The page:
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Vocabulary Word

Word: reprieve

Definition: postponement or cancelation of a punishment; temporary stay; V: postpone or cancel the punishment of

Sentences Containing 'reprieve'

After this initial reprieve, the War Department announced in 1922 that facilities on the original closure list would indeed close in the very near future.
Born in 1954, Tian was forced to study piano by his People's Liberation Army musician parents, but won a reprieve when his piano teacher was arrested during the Cultural Revolution.
During this time, Javan begins to spend increasing amounts of time in prayer and religious study, a hobby that not only gives him greater access to the Transfer Portal in the archbishop's quarters but also provides him with a daily reprieve from the close attention of the king's Regents.
Governor Ellis Arnall granted Lena a 60-day reprieve so that the Board of Pardons and Parole could review the case, but it denied clemency in January 1945.
He was officially informed to take his place on one such transport of deportees, but, owing to his World War I military record, he was eventually granted a reprieve.
If the team's planes do not fly a total of 103 feet, Dan wins a reprieve and is not eliminated.
In short, I say that this book, and all that may be found treating of those French affairs, should be thrown into or deposited in some dry well, until after more consideration it is settled what is to be done with them; excepting always one 'Bernardo del Carpio' that is going about, and another called 'Roncesvalles;' for these, if they come into my hands, shall pass at once into those of the housekeeper, and from hers into the fire without any reprieve."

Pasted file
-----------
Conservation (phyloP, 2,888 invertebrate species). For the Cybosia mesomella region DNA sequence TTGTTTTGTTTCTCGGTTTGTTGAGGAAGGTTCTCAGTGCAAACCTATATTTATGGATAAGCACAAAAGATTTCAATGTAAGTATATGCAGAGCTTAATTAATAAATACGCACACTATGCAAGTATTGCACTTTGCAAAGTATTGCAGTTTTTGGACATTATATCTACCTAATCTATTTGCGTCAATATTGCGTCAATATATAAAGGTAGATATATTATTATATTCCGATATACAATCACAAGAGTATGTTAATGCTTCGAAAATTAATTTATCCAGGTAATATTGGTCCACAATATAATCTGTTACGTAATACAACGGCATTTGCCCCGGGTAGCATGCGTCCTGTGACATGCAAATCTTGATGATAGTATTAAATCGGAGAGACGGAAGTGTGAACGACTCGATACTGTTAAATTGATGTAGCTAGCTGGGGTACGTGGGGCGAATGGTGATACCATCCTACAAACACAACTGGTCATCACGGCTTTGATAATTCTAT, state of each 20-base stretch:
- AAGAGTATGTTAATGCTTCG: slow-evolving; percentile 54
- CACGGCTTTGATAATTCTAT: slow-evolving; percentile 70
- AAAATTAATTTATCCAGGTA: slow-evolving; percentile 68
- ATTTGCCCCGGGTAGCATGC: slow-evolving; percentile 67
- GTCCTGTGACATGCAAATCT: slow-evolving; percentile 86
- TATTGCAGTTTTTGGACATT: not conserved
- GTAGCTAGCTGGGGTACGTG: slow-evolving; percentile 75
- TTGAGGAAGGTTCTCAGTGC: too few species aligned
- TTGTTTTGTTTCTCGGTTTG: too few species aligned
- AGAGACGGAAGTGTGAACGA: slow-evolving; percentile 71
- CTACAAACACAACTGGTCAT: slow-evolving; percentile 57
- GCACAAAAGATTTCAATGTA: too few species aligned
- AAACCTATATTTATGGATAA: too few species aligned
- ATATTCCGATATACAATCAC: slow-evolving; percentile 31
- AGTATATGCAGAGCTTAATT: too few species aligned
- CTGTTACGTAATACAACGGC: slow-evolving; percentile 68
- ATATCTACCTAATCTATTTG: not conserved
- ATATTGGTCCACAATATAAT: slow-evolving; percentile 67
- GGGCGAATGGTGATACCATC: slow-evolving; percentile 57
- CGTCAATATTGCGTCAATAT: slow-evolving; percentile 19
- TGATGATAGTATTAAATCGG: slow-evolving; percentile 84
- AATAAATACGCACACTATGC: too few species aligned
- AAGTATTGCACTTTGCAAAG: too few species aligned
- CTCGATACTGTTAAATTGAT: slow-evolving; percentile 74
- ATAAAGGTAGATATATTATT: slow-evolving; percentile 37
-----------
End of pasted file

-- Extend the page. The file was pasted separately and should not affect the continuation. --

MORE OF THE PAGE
Juan-les-Pins is prominent in Sartre's "The Reprieve", the second volume of his "Roads to Freedom" trilogy.
Take what precautions you please, if it is any satisfaction to you to do so; but rely upon my obtaining the reprieve I seek.''
The Falklands War though, provided a reprieve in Nott-proposed cutbacks, and proved a need for the Royal Navy to regain an expeditionary and littoral capability which, with its resources and structure at the time, would prove difficult. At the beginning of the 1980s the Royal Navy was a force focused on blue water anti-submarine warfare.
These shifts from hope to despair, reprieve, and new hope, serve to emphasise the tragedy when the final hope fails and both the lovers die at the end.
While the blowout was a welcome reprieve after the loss to San Francisco, the Browns lost halfback Edgar Jones to a broken collarbone.
``And whom will you employ to carry the reprieve to the officer directing the execution?''
``Well, then, if you obtain the reprieve?''

More Vocab Words

::: covenant - binding agreement between two groups or people; compact; V: enter into a covenant; promise
::: omnipotent - all-powerful; having unlimited power
::: cognizance - knowledge; ADJ. cognizant; having knowledge; aware
::: recourse - resorting to help when in trouble; Ex. without recourse to
::: staccato - played in an abrupt manner; marked by abrupt sharp sound; Ex. staccato applause
::: acclivity - sharp upslope of a hill; OP. declivity
::: shuffle - mix together; jumble; move (something) from one place to another; slide (the feet) along the ground while walking; Ex. shuffle papers from one pile to another; N.
::: propagate - increase in number by producing young; multiply; spread; Ex. Most plants propagate by seed; Ex. newspaper propagating their ideas
::: propellant - (propellent) substance which propels or drives forward (such as an explosive charge or a rocket fuel)
::: prone - inclined to; likely to (suffer); prostrate; lying with the front downward; Ex. prone to disease/make mistakes; Ex. accident-prone